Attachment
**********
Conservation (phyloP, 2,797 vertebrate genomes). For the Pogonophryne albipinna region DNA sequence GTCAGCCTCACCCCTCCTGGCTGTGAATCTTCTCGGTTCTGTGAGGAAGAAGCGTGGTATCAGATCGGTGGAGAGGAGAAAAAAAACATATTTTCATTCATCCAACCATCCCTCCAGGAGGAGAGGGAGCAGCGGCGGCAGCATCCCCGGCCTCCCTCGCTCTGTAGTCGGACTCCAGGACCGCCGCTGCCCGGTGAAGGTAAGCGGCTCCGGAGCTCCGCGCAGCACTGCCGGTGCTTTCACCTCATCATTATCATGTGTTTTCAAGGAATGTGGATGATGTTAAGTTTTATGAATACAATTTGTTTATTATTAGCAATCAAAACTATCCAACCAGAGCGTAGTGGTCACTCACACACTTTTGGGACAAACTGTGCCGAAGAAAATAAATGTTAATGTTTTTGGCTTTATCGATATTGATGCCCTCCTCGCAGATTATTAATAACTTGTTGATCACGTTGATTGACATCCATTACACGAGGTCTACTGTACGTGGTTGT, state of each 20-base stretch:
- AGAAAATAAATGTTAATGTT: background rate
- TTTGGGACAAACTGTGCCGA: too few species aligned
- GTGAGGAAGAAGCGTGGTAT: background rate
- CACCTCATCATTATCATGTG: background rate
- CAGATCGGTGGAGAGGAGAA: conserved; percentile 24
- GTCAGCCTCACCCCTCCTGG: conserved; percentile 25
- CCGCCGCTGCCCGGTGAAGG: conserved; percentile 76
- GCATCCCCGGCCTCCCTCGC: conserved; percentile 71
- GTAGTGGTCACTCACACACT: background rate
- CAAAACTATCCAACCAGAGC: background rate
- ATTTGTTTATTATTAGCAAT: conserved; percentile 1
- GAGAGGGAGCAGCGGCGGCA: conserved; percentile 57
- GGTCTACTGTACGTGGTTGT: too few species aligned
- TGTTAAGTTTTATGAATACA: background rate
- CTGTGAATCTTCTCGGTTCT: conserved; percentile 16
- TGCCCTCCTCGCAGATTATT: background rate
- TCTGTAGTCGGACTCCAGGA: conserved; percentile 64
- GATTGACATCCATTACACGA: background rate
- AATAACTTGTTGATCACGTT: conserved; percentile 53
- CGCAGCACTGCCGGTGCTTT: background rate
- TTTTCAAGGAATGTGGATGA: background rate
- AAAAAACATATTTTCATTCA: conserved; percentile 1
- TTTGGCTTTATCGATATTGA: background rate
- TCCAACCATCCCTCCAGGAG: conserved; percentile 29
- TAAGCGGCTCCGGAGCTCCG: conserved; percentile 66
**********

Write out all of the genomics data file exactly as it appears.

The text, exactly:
Conservation (phyloP, 2,797 vertebrate genomes). For the Pogonophryne albipinna region DNA sequence GTCAGCCTCACCCCTCCTGGCTGTGAATCTTCTCGGTTCTGTGAGGAAGAAGCGTGGTATCAGATCGGTGGAGAGGAGAAAAAAAACATATTTTCATTCATCCAACCATCCCTCCAGGAGGAGAGGGAGCAGCGGCGGCAGCATCCCCGGCCTCCCTCGCTCTGTAGTCGGACTCCAGGACCGCCGCTGCCCGGTGAAGGTAAGCGGCTCCGGAGCTCCGCGCAGCACTGCCGGTGCTTTCACCTCATCATTATCATGTGTTTTCAAGGAATGTGGATGATGTTAAGTTTTATGAATACAATTTGTTTATTATTAGCAATCAAAACTATCCAACCAGAGCGTAGTGGTCACTCACACACTTTTGGGACAAACTGTGCCGAAGAAAATAAATGTTAATGTTTTTGGCTTTATCGATATTGATGCCCTCCTCGCAGATTATTAATAACTTGTTGATCACGTTGATTGACATCCATTACACGAGGTCTACTGTACGTGGTTGT, state of each 20-base stretch:
- AGAAAATAAATGTTAATGTT: background rate
- TTTGGGACAAACTGTGCCGA: too few species aligned
- GTGAGGAAGAAGCGTGGTAT: background rate
- CACCTCATCATTATCATGTG: background rate
- CAGATCGGTGGAGAGGAGAA: conserved; percentile 24
- GTCAGCCTCACCCCTCCTGG: conserved; percentile 25
- CCGCCGCTGCCCGGTGAAGG: conserved; percentile 76
- GCATCCCCGGCCTCCCTCGC: conserved; percentile 71
- GTAGTGGTCACTCACACACT: background rate
- CAAAACTATCCAACCAGAGC: background rate
- ATTTGTTTATTATTAGCAAT: conserved; percentile 1
- GAGAGGGAGCAGCGGCGGCA: conserved; percentile 57
- GGTCTACTGTACGTGGTTGT: too few species aligned
- TGTTAAGTTTTATGAATACA: background rate
- CTGTGAATCTTCTCGGTTCT: conserved; percentile 16
- TGCCCTCCTCGCAGATTATT: background rate
- TCTGTAGTCGGACTCCAGGA: conserved; percentile 64
- GATTGACATCCATTACACGA: background rate
- AATAACTTGTTGATCACGTT: conserved; percentile 53
- CGCAGCACTGCCGGTGCTTT: background rate
- TTTTCAAGGAATGTGGATGA: background rate
- AAAAAACATATTTTCATTCA: conserved; percentile 1
- TTTGGCTTTATCGATATTGA: background rate
- TCCAACCATCCCTCCAGGAG: conserved; percentile 29
- TAAGCGGCTCCGGAGCTCCG: conserved; percentile 66